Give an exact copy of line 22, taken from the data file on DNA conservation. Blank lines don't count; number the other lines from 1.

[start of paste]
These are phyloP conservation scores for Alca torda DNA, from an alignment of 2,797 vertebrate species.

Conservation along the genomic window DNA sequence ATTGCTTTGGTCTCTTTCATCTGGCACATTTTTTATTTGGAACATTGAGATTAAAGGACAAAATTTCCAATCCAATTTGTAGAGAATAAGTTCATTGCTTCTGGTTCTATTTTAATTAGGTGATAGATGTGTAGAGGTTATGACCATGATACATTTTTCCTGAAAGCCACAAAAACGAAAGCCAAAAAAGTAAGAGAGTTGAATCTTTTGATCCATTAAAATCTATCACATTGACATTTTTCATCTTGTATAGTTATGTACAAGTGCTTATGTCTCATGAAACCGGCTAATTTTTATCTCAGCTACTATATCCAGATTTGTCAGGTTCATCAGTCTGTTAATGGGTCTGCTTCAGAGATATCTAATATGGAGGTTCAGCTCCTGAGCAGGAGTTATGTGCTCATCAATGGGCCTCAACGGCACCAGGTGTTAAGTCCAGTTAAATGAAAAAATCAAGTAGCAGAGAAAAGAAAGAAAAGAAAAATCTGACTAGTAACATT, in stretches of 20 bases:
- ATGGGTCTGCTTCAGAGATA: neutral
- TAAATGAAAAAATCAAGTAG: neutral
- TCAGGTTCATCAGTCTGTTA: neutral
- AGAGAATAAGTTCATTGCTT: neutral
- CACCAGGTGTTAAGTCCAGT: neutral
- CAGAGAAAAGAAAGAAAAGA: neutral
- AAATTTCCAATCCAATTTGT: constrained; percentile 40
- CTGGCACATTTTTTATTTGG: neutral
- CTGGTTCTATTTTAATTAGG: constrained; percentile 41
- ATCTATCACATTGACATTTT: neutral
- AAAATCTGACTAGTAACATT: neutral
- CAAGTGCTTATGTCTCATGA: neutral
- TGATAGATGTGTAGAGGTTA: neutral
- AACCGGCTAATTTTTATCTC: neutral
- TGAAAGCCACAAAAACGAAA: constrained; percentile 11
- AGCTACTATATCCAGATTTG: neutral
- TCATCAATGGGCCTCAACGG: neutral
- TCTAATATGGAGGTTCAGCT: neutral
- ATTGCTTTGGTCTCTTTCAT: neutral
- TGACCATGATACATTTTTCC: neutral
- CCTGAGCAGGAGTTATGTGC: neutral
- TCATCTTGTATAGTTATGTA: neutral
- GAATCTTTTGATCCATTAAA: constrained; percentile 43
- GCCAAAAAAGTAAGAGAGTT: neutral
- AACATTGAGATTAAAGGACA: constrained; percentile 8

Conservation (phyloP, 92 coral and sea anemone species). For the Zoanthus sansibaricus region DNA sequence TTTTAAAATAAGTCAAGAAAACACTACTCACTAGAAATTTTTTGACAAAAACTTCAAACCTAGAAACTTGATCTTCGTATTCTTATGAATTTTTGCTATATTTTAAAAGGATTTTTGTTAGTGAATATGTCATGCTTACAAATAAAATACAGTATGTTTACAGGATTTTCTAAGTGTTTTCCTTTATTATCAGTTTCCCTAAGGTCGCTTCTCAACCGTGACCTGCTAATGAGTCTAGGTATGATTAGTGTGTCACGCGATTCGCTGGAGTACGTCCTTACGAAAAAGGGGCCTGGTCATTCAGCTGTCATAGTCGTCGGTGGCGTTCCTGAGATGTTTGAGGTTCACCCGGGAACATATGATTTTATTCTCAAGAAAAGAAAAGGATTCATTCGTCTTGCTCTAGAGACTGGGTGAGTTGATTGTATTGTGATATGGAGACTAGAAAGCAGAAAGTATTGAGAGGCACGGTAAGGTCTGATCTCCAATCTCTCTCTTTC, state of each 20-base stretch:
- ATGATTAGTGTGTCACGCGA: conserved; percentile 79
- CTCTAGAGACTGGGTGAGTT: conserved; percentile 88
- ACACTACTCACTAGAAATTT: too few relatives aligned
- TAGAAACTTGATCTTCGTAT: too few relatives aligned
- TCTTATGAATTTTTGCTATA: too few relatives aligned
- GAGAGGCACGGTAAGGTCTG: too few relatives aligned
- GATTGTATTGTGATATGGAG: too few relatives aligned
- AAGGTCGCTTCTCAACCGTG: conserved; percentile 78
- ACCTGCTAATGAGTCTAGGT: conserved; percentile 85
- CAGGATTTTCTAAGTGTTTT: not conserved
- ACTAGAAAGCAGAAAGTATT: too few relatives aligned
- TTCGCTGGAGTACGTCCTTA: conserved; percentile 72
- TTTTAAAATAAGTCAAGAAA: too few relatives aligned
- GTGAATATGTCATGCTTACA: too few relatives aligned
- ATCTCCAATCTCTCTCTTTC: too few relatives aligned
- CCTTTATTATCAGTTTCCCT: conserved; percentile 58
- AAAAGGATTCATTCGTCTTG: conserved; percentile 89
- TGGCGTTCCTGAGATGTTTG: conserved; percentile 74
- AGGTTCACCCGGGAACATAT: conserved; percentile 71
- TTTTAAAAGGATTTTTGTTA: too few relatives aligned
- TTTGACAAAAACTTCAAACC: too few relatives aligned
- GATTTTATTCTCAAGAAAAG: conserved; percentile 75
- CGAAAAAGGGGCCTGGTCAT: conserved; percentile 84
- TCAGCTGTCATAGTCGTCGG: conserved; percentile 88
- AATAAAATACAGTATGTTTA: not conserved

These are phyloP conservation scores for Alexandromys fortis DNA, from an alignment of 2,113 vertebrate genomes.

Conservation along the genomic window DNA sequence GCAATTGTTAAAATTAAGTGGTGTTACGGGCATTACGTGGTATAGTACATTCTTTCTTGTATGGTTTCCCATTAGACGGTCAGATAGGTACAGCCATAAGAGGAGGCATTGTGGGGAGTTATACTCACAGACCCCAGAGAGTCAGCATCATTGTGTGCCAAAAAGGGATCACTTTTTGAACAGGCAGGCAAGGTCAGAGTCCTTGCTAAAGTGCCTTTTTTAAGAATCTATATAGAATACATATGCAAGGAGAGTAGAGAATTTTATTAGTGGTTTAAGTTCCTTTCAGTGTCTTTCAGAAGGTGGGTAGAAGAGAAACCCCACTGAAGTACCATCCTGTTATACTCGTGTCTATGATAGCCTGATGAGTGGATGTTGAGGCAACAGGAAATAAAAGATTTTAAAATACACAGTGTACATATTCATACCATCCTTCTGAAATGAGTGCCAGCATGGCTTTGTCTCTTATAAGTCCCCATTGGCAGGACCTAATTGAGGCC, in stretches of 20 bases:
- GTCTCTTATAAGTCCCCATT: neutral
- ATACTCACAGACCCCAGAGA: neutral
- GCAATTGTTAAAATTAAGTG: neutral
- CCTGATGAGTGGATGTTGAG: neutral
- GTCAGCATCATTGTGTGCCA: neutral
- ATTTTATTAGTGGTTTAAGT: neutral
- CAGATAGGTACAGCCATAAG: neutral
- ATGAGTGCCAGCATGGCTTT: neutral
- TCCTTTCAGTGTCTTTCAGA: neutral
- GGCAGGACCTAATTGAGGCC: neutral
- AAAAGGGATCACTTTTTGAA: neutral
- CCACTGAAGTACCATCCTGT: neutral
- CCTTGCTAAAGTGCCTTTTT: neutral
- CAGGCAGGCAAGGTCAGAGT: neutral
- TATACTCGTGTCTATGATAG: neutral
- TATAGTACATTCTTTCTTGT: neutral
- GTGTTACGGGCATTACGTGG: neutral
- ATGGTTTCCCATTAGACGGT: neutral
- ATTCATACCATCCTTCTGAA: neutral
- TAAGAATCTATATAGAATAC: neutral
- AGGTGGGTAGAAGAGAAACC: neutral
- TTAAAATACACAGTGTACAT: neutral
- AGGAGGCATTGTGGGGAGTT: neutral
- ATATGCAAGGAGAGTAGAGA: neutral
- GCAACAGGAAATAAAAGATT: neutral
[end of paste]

- TGACCATGATACATTTTTCC: neutral